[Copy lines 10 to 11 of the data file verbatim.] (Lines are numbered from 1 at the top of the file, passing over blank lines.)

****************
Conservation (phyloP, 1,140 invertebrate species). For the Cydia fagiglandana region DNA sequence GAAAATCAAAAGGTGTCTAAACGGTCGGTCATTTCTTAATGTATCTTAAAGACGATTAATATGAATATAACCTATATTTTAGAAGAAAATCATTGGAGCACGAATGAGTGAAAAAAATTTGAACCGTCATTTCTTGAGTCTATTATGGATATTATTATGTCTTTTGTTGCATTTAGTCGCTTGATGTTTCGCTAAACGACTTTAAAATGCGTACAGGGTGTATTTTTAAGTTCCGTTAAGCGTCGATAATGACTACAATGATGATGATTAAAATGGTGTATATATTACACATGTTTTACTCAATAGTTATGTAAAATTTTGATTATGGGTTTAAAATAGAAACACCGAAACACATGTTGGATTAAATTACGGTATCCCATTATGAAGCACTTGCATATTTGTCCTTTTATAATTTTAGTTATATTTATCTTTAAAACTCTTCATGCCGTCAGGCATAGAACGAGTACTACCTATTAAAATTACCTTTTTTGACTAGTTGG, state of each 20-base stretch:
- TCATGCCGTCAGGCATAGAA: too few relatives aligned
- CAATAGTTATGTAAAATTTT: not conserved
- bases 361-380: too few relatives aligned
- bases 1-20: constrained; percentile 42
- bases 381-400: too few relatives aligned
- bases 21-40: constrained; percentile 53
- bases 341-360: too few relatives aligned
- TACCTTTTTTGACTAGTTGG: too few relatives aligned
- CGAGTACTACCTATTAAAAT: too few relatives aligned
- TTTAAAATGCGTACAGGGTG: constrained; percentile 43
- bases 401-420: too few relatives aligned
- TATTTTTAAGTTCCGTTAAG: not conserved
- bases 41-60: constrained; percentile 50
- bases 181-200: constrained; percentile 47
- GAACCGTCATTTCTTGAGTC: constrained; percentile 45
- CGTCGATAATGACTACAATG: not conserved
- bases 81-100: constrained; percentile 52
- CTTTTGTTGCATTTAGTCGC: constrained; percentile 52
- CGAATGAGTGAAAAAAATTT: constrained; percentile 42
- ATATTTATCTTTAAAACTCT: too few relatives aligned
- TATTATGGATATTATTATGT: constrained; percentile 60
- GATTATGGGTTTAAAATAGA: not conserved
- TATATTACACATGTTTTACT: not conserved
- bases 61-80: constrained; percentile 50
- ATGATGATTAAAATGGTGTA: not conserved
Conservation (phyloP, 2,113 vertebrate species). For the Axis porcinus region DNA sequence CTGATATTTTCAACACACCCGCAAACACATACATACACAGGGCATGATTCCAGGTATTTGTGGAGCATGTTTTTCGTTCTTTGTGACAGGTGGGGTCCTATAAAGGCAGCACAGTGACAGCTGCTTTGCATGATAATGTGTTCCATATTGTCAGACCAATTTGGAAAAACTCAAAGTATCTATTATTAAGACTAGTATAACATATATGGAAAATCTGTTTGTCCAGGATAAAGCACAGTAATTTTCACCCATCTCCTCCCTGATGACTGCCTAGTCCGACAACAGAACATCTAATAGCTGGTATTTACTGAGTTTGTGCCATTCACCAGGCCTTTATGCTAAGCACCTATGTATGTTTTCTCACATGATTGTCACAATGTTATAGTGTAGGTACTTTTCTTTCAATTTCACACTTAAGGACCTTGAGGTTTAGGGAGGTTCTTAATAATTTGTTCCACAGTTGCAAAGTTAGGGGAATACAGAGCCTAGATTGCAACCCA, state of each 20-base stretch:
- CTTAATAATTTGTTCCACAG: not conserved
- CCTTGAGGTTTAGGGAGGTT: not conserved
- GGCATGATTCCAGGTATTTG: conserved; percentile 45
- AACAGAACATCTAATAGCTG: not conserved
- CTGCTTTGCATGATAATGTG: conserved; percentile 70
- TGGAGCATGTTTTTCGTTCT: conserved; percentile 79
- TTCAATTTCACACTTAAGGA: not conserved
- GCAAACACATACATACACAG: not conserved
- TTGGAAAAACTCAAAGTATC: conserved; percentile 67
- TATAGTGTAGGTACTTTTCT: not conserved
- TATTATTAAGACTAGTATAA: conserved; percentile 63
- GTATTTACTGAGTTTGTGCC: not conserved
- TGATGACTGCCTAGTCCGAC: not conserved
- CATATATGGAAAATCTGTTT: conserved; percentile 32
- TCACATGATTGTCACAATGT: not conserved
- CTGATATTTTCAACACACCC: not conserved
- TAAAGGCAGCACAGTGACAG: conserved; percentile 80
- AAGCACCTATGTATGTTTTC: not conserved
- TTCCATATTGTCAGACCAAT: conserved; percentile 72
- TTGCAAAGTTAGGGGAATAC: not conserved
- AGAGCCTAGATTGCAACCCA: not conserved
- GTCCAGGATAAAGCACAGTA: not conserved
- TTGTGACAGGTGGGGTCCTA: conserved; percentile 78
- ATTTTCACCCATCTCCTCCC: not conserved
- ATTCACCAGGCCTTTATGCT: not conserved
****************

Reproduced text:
- CGAGTACTACCTATTAAAAT: too few relatives aligned
- TTTAAAATGCGTACAGGGTG: constrained; percentile 43